Q. You have a co-writer for this series—Lisa Falco—and you’re also co-writing a middle grade series with Bob Pflugfelder. How do the two experiences compare?
Steve: On the surface, the collaborations seem similar. In both cases, my partner provides the expertise – on tarot reading in Lisa’s case and on building homemade gadgets in Science Bob’s case – while I’ve done all the writing. But the process for the two series is actually quite different because the projects Science Bob comes up with determine the flow of the plot while the tarot readings Lisa supplies don’t. There’s a ton of back and forth with Science Bob (and our editor, Rick Chillot) while I’m trying to map out a new Nick and Tesla book. It can be an immensely frustrating process because it’s so hard to identify strong gadget ideas that can be woven gracefully (or even not-so-gracefully) into a storyline. With The White Magic Five & Dime, I just outlined a mystery (which is challenging enough already), then told Lisa about the readings in the book and what I needed them to reflect. Easy! There’s been an interesting shift, however, in that Lisa’s taken over more of the writing on the second tarot novel and she’s going to do even more on the third. I’ll have to watch out, because if I let that trend continue I’m going to make myself redundant!

Q. And building on that question, how does writing with someone else compare to writing solo?
Steve: It’s funny. I’m suddenly doing all these tag-team series – there’s yet another that’s being pitched at the moment that might or might not see the light of day – but in the past I always swore I wouldn’t do a collaboration. I didn’t think I’d enjoy it. And to be completely honest, it doesn’t always make things easier. But it has made some really fun projects possible, so I’m happy to stick with it for now. A part of me is really itching to do something solo again, though….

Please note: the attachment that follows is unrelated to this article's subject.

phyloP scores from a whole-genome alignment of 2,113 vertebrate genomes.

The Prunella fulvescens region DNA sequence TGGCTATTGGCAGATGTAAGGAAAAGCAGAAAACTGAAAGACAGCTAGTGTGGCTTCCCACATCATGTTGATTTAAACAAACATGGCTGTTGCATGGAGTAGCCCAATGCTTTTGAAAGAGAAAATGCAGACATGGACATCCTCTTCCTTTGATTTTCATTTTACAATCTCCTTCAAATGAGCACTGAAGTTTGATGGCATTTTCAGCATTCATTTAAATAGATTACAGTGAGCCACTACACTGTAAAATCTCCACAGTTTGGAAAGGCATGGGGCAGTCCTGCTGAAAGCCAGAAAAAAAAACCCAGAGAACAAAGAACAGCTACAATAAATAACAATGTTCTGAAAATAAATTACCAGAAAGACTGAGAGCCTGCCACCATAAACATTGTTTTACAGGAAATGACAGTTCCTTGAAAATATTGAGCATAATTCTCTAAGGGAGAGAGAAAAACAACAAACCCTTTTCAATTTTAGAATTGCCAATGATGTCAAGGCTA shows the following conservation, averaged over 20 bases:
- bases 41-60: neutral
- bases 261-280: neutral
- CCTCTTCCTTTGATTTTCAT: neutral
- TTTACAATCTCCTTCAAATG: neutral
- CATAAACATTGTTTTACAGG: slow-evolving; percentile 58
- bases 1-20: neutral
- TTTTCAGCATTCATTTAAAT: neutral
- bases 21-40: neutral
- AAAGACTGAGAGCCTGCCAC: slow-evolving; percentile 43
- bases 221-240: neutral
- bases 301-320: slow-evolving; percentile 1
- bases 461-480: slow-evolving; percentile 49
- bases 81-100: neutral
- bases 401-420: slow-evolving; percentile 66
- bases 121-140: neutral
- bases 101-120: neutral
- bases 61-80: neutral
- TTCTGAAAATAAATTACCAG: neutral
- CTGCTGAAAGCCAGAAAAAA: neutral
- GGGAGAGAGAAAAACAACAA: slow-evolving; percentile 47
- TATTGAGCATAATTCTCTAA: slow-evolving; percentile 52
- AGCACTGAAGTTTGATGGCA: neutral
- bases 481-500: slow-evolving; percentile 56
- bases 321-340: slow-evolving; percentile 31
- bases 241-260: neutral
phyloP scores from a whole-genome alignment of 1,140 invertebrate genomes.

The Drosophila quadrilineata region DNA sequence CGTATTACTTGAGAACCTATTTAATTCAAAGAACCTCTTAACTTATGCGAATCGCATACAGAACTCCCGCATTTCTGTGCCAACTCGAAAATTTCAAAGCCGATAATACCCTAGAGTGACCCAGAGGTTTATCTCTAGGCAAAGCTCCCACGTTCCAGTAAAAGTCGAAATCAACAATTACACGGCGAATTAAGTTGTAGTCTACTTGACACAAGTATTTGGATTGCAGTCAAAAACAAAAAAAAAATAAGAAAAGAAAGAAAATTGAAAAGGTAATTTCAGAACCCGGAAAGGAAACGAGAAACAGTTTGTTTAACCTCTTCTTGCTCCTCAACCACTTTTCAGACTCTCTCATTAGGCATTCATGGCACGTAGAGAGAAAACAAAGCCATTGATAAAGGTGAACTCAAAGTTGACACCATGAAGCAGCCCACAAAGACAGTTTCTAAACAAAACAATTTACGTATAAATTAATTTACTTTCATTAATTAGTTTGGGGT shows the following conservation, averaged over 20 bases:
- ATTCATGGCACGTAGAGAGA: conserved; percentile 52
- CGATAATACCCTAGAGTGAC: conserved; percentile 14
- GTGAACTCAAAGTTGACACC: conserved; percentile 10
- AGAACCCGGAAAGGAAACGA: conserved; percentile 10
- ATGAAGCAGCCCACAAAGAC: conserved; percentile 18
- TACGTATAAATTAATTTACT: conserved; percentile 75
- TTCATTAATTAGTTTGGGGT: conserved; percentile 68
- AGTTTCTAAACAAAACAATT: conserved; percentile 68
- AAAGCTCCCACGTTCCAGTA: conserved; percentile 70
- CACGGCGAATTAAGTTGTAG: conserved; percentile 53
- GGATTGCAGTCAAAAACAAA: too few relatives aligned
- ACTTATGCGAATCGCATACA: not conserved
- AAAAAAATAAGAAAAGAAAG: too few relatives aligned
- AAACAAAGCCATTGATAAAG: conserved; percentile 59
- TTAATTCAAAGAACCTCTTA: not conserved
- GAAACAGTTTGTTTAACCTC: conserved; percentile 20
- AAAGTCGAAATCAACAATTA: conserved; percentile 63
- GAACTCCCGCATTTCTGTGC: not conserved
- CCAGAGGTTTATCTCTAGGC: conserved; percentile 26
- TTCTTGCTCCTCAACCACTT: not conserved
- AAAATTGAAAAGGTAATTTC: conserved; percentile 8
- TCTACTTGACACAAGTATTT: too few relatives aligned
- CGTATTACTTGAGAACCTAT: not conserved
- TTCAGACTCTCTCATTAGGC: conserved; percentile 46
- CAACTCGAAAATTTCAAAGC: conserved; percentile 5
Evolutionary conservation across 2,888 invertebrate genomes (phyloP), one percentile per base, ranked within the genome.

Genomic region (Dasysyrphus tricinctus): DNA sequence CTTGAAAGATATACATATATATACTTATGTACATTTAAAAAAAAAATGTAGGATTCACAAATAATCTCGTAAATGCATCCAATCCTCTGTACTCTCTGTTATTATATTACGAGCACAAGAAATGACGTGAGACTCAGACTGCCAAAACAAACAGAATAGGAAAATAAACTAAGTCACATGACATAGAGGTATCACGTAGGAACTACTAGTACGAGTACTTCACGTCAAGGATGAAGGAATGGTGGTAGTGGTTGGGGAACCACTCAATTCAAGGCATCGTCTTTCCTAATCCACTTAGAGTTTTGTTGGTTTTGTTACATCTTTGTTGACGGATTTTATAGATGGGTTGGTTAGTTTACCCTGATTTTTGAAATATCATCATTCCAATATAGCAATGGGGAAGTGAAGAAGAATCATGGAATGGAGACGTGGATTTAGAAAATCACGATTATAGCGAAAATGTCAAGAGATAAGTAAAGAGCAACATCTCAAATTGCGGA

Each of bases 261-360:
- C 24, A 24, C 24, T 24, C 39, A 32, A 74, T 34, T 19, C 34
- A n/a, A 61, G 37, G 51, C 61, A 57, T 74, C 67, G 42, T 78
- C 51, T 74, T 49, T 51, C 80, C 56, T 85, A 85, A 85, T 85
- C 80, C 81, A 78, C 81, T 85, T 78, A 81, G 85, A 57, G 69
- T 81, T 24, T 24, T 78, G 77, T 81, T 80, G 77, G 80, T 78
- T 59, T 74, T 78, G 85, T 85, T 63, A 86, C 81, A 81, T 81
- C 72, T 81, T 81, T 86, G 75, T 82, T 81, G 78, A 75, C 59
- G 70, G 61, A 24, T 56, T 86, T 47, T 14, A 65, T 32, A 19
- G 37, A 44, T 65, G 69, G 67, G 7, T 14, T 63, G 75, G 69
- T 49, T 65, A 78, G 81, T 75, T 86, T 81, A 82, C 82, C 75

Q. Shifting gears a bit here to your middle grade books, Nick and Tesla, how has the experience been writing for kids?
Steve: Great! Once we get beyond planning the books and I can simply write them, they’re a blast. I’m really lucky, because the series simply fell into my lap one day. A few months after Quirk cancelled the contract for The White Magic Five & Dime, Jason Rekulak came back to me and said, “We’ve got an idea for a series of kids’ books, and I think you’d be the perfect writer for it.” Which was one of the nicest, most gracious things anyone’s ever done for me in this crazy biz. I’d taken a few stabs at writing middle-grade novels before that, but the results hadn’t been very satisfying. Once I started writing Nick and Tesla, though, it was just easy breezy cream-cheesy all the way.

Q. And whereto from here? More Alanis, correct?
Steve: Indeedy! The sequel to The White Magic Five & Dime, Fool Me Once, should be out next summer. Then there’ll be a third book a year after that. I’m also wrapping up a fifth Nick and Tesla book, and there might be more. Plus there’s that other project in development – it’s another series for kids – and I’m also anxious to write a sixth Holmes on the Range novel (which I’ll probably self publish) and I want to play around with some short stories, too. I’ve never been so busy. I keep trying to squeeze in a nervous breakdown, but I just don’t have the time anymore.

Many thanks to Steve for taking time to answer my questions and quell my curiosity. I know he's super busy these days, so his time is at a premium. I hope you've enjoyed today's chat and if you haven't read Steve's work yet, make haste. You have plenty to choose from and they're all superb.

Oh and a quick reminder, this is Banned Books Week. Show your support and speak out against banning and challenging books.

Happy reading, my friends!

**Steve's author photo taken by Cecily Hunt


Steve Hockensmith September 25, 2014 at 12:59 AM  

Thanks for all the positivity, Jen! Writing's a pretty tough racket most days, but folks like you make it all worthwhile.

Wallace Hettle September 25, 2014 at 12:38 PM  

I was skeptical about a book involving tarot cards. I bought it because I like Steve's sense of ironry, and I enjoyed it immensely.